Background and Objectives: The present study examined why people differ in how they appraise the same stressful situation (an approaching exam). Design: We explored whether interpreting anxiety as a facilitative emotion can affect the type of stress appraisal people make. Method: One hundred and three undergraduate students took part in this study, which lasted for 10 days (leading up to an exam). The students completed a daily self-reported evaluation of anxiety, emotional exhaustion, and stress experienced. Results: The findings suggest a process by which a stressful time can be experienced as motivating rather than threatening or emotionally exhausting. For example, interpreting anxiety as facilitative moderated the relationship between anxiety and stress appraisals. When interpreting their anxiety as facilitative, individuals showed a higher tendency to make challenge stress appraisals and a lower tendency to appraising the stressor as a threat. These differences were especially visible with high levels of anxiety. Furthermore, interpreting anxiety as facilitative was negatively associated with emotional exhaustion, but positively associated with the academic performance. Conclusions: These findings suggest an explanation why people differ in how they appraise the same stressor: how people interpret their anxiety may to a large part affect how they appraise difficult events and situations.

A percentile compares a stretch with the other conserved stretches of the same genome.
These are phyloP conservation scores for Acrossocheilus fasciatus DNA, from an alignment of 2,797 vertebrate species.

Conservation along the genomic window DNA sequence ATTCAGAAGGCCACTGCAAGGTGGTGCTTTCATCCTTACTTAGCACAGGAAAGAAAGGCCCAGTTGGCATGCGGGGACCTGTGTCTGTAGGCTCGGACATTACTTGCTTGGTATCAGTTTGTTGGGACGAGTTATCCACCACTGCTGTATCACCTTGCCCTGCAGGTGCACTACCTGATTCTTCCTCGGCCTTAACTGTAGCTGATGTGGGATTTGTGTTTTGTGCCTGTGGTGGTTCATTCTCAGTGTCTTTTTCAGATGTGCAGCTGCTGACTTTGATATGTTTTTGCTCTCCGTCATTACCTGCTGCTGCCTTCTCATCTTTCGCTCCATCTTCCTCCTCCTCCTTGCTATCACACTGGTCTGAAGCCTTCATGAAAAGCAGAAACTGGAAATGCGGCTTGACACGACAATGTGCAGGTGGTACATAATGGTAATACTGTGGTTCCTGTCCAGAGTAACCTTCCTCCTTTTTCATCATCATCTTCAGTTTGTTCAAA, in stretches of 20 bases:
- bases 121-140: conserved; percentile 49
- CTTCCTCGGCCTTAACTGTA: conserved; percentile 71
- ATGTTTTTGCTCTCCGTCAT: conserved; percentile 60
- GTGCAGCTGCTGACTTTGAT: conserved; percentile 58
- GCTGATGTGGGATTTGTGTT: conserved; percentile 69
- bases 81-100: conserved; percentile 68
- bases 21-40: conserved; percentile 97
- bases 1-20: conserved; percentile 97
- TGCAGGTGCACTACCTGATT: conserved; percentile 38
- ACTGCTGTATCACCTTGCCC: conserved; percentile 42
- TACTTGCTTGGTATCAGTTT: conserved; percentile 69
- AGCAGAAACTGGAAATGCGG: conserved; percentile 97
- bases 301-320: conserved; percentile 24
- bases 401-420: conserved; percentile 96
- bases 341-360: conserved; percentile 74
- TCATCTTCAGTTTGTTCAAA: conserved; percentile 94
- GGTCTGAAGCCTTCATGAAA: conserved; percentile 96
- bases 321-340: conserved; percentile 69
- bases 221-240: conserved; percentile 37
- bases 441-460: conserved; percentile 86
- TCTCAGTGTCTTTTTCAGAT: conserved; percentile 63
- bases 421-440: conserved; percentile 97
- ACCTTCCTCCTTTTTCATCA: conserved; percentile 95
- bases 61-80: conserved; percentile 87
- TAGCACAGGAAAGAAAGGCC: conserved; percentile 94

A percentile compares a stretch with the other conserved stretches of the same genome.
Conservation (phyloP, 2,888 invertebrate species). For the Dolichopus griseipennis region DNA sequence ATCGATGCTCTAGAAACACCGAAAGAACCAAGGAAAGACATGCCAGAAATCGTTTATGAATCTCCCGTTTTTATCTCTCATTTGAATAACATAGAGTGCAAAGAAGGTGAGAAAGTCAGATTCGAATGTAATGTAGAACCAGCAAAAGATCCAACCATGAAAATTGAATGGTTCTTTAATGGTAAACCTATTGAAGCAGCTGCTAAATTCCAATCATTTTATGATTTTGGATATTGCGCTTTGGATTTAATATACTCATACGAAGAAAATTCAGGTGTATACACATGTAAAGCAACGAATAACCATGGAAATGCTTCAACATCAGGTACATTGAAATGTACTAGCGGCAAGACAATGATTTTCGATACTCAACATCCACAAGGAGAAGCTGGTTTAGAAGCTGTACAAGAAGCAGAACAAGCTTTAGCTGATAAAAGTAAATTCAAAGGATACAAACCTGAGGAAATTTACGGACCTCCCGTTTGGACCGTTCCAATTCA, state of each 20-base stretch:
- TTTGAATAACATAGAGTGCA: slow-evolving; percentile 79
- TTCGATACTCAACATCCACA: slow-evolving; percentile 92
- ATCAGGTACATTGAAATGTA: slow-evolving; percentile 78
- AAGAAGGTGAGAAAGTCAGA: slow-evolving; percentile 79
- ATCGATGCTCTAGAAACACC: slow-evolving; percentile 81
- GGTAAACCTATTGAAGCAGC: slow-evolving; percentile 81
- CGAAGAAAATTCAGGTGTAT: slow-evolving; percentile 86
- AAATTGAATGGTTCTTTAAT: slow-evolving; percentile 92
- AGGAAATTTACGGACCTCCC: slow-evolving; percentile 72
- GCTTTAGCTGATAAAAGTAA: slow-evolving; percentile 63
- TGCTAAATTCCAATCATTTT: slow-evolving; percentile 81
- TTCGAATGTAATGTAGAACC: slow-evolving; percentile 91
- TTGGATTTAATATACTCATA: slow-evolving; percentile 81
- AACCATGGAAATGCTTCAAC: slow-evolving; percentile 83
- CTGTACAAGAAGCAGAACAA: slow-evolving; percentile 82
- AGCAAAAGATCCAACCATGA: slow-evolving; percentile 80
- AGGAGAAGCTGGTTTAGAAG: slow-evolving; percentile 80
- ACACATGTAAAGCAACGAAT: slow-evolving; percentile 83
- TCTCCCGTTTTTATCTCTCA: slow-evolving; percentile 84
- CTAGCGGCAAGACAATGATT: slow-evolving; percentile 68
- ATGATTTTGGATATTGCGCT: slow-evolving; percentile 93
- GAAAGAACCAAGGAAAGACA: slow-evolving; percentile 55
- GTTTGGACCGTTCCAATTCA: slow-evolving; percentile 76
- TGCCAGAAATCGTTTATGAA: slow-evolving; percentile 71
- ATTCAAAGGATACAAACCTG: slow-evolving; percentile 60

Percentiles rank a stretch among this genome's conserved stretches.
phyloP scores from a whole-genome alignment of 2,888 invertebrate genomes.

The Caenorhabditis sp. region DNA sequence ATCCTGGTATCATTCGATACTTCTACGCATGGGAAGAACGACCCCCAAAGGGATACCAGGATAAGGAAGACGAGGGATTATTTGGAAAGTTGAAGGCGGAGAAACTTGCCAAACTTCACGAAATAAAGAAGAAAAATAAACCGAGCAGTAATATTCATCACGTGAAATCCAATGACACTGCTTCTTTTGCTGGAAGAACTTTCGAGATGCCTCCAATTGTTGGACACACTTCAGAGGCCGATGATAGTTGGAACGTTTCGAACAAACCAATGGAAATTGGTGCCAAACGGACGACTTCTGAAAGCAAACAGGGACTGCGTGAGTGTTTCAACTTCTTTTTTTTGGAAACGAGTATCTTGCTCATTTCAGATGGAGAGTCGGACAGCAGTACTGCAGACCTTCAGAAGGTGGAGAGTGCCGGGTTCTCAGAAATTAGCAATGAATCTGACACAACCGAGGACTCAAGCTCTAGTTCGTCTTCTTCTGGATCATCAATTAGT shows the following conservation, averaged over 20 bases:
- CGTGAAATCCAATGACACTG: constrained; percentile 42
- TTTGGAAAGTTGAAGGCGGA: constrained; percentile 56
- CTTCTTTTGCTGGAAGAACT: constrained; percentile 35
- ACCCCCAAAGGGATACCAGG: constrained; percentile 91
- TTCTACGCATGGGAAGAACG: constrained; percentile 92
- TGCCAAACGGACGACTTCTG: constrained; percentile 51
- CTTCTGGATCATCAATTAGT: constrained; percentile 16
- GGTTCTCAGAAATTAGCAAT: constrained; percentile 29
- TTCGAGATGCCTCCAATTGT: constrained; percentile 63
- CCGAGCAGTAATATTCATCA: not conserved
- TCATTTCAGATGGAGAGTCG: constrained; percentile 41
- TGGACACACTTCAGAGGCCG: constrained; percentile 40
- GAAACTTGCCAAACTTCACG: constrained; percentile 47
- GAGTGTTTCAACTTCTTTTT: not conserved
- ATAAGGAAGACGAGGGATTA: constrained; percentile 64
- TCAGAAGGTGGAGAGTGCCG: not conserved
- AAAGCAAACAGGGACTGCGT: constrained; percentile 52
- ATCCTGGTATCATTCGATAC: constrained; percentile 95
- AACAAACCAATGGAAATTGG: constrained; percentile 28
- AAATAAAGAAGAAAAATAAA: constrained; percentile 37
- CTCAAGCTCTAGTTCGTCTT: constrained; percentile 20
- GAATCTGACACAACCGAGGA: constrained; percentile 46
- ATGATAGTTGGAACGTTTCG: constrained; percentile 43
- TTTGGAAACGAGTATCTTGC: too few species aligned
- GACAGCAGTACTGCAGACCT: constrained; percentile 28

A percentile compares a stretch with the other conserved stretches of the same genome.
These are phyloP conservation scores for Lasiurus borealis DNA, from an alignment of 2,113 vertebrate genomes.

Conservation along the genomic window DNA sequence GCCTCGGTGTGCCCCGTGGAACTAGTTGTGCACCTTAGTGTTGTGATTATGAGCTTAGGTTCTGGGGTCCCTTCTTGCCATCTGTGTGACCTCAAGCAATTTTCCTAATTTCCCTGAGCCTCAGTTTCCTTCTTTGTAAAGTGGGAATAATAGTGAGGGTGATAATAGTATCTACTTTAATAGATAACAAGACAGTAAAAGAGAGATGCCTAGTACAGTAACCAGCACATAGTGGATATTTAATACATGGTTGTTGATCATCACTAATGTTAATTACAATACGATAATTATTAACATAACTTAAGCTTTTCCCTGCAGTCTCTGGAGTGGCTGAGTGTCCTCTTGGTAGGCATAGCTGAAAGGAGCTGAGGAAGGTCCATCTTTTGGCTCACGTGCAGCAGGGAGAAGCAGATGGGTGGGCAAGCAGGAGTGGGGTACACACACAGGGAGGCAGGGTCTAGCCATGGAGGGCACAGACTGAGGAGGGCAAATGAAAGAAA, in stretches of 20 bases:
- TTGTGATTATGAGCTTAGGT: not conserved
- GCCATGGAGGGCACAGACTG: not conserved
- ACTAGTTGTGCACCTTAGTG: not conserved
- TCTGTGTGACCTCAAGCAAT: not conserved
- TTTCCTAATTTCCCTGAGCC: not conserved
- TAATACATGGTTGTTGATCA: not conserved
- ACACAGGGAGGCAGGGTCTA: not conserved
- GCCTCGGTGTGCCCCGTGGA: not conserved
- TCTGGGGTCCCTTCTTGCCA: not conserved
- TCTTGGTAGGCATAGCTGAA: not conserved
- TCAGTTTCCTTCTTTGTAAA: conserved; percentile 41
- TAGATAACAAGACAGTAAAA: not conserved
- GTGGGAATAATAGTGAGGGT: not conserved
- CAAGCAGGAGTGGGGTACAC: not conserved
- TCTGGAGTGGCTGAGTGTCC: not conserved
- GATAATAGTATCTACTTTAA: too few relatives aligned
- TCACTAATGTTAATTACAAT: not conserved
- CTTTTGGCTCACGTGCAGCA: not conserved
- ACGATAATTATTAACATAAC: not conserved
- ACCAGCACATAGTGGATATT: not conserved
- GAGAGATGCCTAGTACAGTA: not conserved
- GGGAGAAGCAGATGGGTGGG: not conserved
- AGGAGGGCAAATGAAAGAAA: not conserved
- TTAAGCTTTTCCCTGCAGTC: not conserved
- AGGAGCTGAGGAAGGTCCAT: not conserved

- Emotional exhaustion
- Stress appraisals